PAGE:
SKoreans buy air purifiers amid "yellow dust" warning

Mar 01, 2009
Skyscrapers in downtown Seoul in March 2006 are shrouded by yellow dust storms blowing in from China's Gobi desert. South Koreans are stocking up on air purifiers following a forecast of especially severe "yellow dust" storms from China and Mongolia this spring, officials said Friday.

South Koreans are stocking up on air purifiers following a forecast of especially severe "yellow dust" storms from China and Mongolia this spring, officials said Friday.

Forecasters say the annual dust storms will be particularly bad this spring because north China and the deserts of Mongolia, where they originate, suffered the worst drought in 50 years.

The temperature there is also two to six degrees Centigrade higher than usual, adding momentum to the dust storms which usually strike South Korea and Japan between March and early May and cause health problems.

"The sales of air purifiers have gone up 30 percent since the forecast about the yellow dust storms on February 20," Sohn Min-Ok, manager of electronics retailer Himart, told AFP.

"Sales of air purifiers are expected to rise further as electronics makers are introducing new models late this month and in March to meet growing demand," she said.

Shares of companies expected to benefit from the storms, such as filter makers and eye drop manufacturers, have also surged -- bucking the overall trend.

Yellow dust -- fine sand from northern China and Mongolia's Gobi Desert -- sometimes includes industrial pollutants emitted by Chinese factories and can cause respiratory disorders.

(c) 2009 AFP

Explore further: NOAA establishes 'tipping points' for sea level rise related flooding

add to favorites email to friend print save as pdf

Related Stories

Fingers pointed as climate talks deadlock

2 hours ago

Accusations flew at deadlocked UN climate talks in Lima on Saturday, as the United States warned that failure to compromise could doom the 22-year-old global forum.

Fun cryptography app pleases students and teachers

12 hours ago

Up on Google Play this week is Cryptoy...something that you might want to check out if you or someone you know wishes entry into the world of cryptography via an educational and fun app. You learn more about ciphers and keys; you ...

Recommended for you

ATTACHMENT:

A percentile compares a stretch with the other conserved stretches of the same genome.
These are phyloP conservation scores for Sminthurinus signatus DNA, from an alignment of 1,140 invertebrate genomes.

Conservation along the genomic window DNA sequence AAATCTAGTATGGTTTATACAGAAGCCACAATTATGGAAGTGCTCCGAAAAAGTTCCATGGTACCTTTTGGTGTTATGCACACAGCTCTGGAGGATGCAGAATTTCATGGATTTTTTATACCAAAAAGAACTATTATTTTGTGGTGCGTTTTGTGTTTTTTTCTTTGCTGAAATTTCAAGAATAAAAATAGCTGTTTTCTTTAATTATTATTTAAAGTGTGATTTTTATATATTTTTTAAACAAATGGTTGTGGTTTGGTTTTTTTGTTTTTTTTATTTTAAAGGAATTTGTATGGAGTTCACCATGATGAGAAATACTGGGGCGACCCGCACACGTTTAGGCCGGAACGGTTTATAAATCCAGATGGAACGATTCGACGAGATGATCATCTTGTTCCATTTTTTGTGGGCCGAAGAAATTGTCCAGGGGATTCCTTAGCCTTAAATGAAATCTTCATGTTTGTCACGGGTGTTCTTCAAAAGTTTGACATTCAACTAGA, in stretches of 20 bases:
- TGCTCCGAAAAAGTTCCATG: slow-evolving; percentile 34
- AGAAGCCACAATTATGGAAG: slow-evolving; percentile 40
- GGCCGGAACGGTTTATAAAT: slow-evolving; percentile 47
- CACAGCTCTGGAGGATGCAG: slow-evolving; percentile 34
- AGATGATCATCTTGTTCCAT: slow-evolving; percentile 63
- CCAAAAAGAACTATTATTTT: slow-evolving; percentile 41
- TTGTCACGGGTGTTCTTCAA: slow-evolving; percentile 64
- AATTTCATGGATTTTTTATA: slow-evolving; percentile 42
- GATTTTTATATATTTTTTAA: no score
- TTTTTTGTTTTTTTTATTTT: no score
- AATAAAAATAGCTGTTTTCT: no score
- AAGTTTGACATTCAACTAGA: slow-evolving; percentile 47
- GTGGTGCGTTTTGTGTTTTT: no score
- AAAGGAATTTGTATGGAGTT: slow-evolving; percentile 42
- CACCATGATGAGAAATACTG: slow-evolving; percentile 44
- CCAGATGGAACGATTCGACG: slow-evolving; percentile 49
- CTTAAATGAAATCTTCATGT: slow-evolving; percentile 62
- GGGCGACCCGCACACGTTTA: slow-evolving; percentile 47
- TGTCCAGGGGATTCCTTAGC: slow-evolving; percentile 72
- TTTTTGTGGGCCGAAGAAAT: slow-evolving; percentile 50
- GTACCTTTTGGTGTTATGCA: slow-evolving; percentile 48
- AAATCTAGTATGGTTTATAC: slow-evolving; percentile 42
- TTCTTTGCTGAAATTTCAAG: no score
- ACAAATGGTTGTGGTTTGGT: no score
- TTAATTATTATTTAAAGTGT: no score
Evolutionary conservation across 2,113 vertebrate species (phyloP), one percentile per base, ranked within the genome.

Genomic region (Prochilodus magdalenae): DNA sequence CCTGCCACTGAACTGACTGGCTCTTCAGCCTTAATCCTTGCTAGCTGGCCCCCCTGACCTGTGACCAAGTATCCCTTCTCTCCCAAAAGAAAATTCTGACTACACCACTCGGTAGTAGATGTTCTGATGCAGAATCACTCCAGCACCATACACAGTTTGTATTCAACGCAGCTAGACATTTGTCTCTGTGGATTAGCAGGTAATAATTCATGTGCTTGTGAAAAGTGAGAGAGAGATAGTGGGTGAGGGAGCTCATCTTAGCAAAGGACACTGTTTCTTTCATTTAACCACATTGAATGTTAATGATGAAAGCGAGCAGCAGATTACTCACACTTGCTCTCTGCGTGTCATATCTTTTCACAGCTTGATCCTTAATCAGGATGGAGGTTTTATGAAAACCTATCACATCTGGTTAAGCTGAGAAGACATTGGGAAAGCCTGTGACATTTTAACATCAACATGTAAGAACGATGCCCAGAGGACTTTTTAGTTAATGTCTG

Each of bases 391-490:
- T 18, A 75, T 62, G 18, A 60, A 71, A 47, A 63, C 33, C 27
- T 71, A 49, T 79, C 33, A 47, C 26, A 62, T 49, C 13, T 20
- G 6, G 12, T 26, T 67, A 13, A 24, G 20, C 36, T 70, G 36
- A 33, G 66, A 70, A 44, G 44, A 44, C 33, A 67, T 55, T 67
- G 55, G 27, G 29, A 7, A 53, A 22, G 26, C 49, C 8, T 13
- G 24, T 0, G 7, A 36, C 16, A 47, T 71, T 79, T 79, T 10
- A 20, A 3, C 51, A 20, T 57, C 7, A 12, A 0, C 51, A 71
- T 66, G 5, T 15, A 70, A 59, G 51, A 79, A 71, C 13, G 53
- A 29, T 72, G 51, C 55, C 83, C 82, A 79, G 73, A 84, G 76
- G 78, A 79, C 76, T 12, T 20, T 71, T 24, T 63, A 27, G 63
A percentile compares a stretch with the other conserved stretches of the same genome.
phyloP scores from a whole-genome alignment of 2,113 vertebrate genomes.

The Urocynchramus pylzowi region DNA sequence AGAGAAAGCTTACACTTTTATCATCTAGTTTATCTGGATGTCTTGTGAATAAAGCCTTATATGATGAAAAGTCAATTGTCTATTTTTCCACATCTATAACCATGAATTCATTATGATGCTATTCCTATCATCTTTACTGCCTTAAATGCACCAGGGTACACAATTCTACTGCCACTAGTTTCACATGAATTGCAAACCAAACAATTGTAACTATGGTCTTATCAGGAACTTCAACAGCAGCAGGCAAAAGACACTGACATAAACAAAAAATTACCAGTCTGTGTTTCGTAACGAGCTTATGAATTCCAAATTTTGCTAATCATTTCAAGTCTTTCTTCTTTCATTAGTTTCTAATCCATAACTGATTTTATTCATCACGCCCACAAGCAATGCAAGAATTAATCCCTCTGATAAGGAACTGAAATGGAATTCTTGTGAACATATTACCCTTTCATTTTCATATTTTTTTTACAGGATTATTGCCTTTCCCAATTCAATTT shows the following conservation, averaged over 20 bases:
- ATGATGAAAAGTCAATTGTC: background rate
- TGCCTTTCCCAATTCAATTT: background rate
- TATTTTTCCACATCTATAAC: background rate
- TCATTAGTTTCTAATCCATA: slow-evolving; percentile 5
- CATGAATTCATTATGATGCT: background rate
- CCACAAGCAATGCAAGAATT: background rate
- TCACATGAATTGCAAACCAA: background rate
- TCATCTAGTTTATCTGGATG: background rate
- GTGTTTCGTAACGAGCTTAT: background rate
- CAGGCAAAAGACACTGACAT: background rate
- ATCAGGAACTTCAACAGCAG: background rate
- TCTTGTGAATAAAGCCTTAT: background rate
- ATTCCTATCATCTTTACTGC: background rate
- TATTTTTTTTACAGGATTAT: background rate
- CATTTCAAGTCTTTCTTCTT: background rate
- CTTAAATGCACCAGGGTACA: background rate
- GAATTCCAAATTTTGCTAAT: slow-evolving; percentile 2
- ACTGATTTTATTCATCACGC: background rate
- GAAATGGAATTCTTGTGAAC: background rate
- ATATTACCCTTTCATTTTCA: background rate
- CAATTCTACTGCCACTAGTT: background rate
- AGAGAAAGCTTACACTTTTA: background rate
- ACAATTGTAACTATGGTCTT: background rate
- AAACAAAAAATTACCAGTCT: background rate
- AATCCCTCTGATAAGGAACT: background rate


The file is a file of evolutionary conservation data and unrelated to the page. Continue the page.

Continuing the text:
Rolling lab tracks methane to its source

59 minutes ago

McHenry Township, Lycoming County. Equipped with a gray box, a map and an SUV, Thomas Lauvaux and a team from Penn State's Department of Meteorology has been at it for hours, taking measurements and racking ...

What we've learned from the Boxing Day tsunami

1 hour ago

Much has been learned from the devastating experience of the 2004 Boxing Day tsunami, and it's had lasting benefits for disaster management plans in Australia, according to forensic staff from the University of Adelaide.

UN sends team to clean up Bangladesh oil spill

17 hours ago

The United Nations said Thursday it has sent a team of international experts to Bangladesh to help clean up the world's largest mangrove forest, more than a week after it was hit by a huge oil spill.

How will climate change transform agriculture?

18 hours ago

Climate change impacts will require major but very uncertain transformations of global agriculture systems by mid-century, according to new research from the International Institute for Applied Systems Analysis.

Report: Radiation leak at nuclear dump was small

18 hours ago

A final report by independent researchers shows the radiation leak from the federal government's underground nuclear waste repository in southern New Mexico was small and localized.

User comments : 0

Please sign in to add a comment. Registration is free, and takes less than a minute. Read more

Click here to reset your password.
Sign in to get notified via email when new comments are made.